Review: Gévaudan ‘Umbra’

I suppose I’m old enough, or certainly of the persuasion, that I remain a child of the album format. Whilst I’m not averse to the concept of a good playlist, the size of my lovingly assembled (and large) record collection means that putting 50 thousand plus mp3s on shuffle produces intolerable results from a lifetime of what can only be described as musical ADHD.

Gévaudan 'Umbra' Artwork
Gévaudan ‘Umbra’ Artwork

As a result, over the years I have come to love the art of the concept album in all its occasionally/frequently (delete as appropriate) dodgy, pretentious glory.

However, the epic-length, single-track album is nothing new and it has produced some absolute blinders, the first of which that springs to mind is Sleep’s Dopesmoker and this year’s Future’s Shadow Part 1: The Clandestine Gate by Bell Witch, both of whom defy the laws of shuffle and demand your full focus and attention for their duration. And now joining these lofty ranks are UK progressive doom outfit Gévaudan.

Since their formation in 2013 and named after the so-called Beast of Gévaudan, an animal which between 1764 and 1767 attacked and killed dozens of people (mainly women and children) in south-central France (the now-defunct eponymous province), they have graced us with two EPS and they’re highly regarded Iter debut in 2019.

As this year entered its final quarter, the band unveiled Umbra, the culmination of a decade’s worth of steady progress to present the realisation of their ambition to craft an epic-length, conceptual saga. The result is the continual forty-three-minute journey that is Umbra – the word itself being used in the context of shadow or darkness, that’s stock in trade for a doom band with their sorrowful tails of nightmarish misery and woe.

It should be said it takes some moxy and confidence to write a forty-three-minute song. I have worked with bands in the past that have expressed the challenge of writing ten or twenty-minute epics, so to craft a three act tale that spans nearly three-quarters of an hour must have been a daunting prospect that the band have attacked with gusto.

The first act begins with the kind of ominous build that one would expect; swirling, grinding sounds that are part electronic and part organic introduce us to Umbra, before the stamping clinical riffs enter the fray with the sound of the production realising a semi-industrial edge to what on the surface seems like a traditional doom album.

Their ambition and the execution of what they have done here is commendable and fans of the genre should absolutely lap this up…

It takes just over four minutes before Adam Pirmohamed’s vocals make an appearance and, as expected, they are sombre and mournful in a manner that fits the funeral doom genre. However, the whole mix produces a beautifully melodic, downbeat lament as the music shifts stuttering and stumbling with almost gracious glacial drift. The guitars harmonise and hit with scratching harmonics that are counted by the incessant cymbal work.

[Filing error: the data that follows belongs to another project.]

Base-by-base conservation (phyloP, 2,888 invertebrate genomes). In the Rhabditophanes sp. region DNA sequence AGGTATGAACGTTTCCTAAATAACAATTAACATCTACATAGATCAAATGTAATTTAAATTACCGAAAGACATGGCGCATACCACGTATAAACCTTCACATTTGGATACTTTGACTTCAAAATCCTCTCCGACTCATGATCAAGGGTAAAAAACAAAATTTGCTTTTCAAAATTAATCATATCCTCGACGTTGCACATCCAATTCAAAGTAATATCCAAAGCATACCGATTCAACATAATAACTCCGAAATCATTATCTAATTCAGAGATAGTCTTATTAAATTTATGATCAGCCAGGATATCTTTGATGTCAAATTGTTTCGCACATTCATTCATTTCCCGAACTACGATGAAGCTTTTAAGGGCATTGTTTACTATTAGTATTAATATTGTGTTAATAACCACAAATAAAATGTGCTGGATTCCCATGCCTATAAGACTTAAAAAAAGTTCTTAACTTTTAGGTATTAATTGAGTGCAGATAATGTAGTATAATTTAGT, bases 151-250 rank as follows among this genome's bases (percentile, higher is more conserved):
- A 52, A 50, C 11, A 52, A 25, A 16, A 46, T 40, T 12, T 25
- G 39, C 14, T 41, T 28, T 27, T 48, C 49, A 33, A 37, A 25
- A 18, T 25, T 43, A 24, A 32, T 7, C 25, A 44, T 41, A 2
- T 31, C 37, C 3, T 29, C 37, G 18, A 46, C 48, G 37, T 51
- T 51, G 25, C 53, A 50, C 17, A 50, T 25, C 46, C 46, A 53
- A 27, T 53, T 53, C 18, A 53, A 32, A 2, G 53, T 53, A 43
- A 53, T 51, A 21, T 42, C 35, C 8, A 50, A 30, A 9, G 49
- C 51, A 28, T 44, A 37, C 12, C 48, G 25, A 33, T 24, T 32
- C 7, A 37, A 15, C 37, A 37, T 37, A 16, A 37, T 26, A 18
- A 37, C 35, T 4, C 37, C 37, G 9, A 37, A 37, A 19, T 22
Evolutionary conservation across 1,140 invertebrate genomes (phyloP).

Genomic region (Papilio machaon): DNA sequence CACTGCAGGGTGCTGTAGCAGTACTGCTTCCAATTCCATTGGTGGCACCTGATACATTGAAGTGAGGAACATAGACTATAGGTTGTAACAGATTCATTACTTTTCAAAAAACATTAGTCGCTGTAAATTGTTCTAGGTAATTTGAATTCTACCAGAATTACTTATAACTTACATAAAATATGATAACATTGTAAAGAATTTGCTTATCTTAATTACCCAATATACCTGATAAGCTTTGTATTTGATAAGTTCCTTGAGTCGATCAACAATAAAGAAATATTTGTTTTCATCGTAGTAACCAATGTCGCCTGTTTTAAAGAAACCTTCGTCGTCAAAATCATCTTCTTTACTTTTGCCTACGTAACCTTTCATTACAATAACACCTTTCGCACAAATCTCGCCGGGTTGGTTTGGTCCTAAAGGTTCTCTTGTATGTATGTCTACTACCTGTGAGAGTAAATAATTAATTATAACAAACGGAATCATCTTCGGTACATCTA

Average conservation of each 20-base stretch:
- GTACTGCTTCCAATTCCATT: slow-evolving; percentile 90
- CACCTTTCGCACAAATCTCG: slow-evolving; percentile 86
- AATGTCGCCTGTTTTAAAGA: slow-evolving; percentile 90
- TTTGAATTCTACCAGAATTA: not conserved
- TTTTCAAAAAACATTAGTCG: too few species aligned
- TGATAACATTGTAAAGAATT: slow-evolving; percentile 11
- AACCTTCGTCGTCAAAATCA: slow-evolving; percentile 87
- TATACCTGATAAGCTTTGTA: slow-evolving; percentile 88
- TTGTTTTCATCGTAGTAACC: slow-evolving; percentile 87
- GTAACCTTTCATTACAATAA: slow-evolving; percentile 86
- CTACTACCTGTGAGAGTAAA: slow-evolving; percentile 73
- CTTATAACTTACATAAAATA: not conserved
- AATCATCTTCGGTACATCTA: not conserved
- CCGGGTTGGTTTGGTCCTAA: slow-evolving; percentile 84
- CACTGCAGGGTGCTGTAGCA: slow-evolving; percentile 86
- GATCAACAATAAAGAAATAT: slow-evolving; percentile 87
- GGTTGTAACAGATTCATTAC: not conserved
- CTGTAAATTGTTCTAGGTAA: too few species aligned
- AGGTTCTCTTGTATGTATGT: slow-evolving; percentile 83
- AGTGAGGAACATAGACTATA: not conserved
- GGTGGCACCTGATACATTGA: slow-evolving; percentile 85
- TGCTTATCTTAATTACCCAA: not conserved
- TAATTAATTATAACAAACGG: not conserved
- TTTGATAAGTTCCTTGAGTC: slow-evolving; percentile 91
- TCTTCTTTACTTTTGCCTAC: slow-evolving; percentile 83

As the band sink their teeth into the deeper, moodier passage, a gorgeous solo emerges around the ten-minute mark and heralds a passionate vocal tonal shift as the first act comes to its dramatic climax.

The second act begins with quiet guitar and whispered almost crooning vocals, there is a sense of ambient floating and creeping instrumentalization appears and grows in power before the doom breaks out around nineteen minutes. The vocals show a surprising amount of dexterity and emotional depth as they articulate the story, while the guitars glance off the taught drum fills before unleashing a, stylistically different, second solo, as this time it focuses more on running up the scale with fretboard histrionics.

This instrumental passage proceeds before the vocals return with passionate pleading, the wailing gives way to soaring notes and the band gradually flows into striking piano keys, slowing the feel of the track before electronics emerge once more.

The third and final act begins around thirty-three minutes in and the stillness this time is interspersed with smatterings of piano, denoting a different tone as the vocal intonation is striking again with its ability to showcase Pirmohamed’s range. As this final movement grows into the powerful riffing, you can truly feel the weight of what has gone before as Gévaudan build towards the squealing guitars of the finish and Umbra fades out gradually grinding to a halt with heavy pounding.

It feels increasingly difficult in this day and age to judge epic-length music given the seeming lack of collective intention spans, but the fact Umbra holds up well and is incredibly entertaining is possibly because of the sub-one-hour running time. In a genre packed with excellent epic-length doom releases this year from to Ahab to the aforementioned Bell Witch, this album is punchy and almost feels like Reign In Blood by comparison.

Whilst it cannot realistically be broken down below the entire runtime, it manages to be both entertaining and well-accomplished, which speaks highly of the band. Their ambition and the execution of what they have done here is commendable and fans of the genre should absolutely lap this up.

Label: Meuse Music Records
Band Links: Facebook | Bandcamp | Spotify | Twitter | Instagram

Scribed by: Mark Hunt-Bryden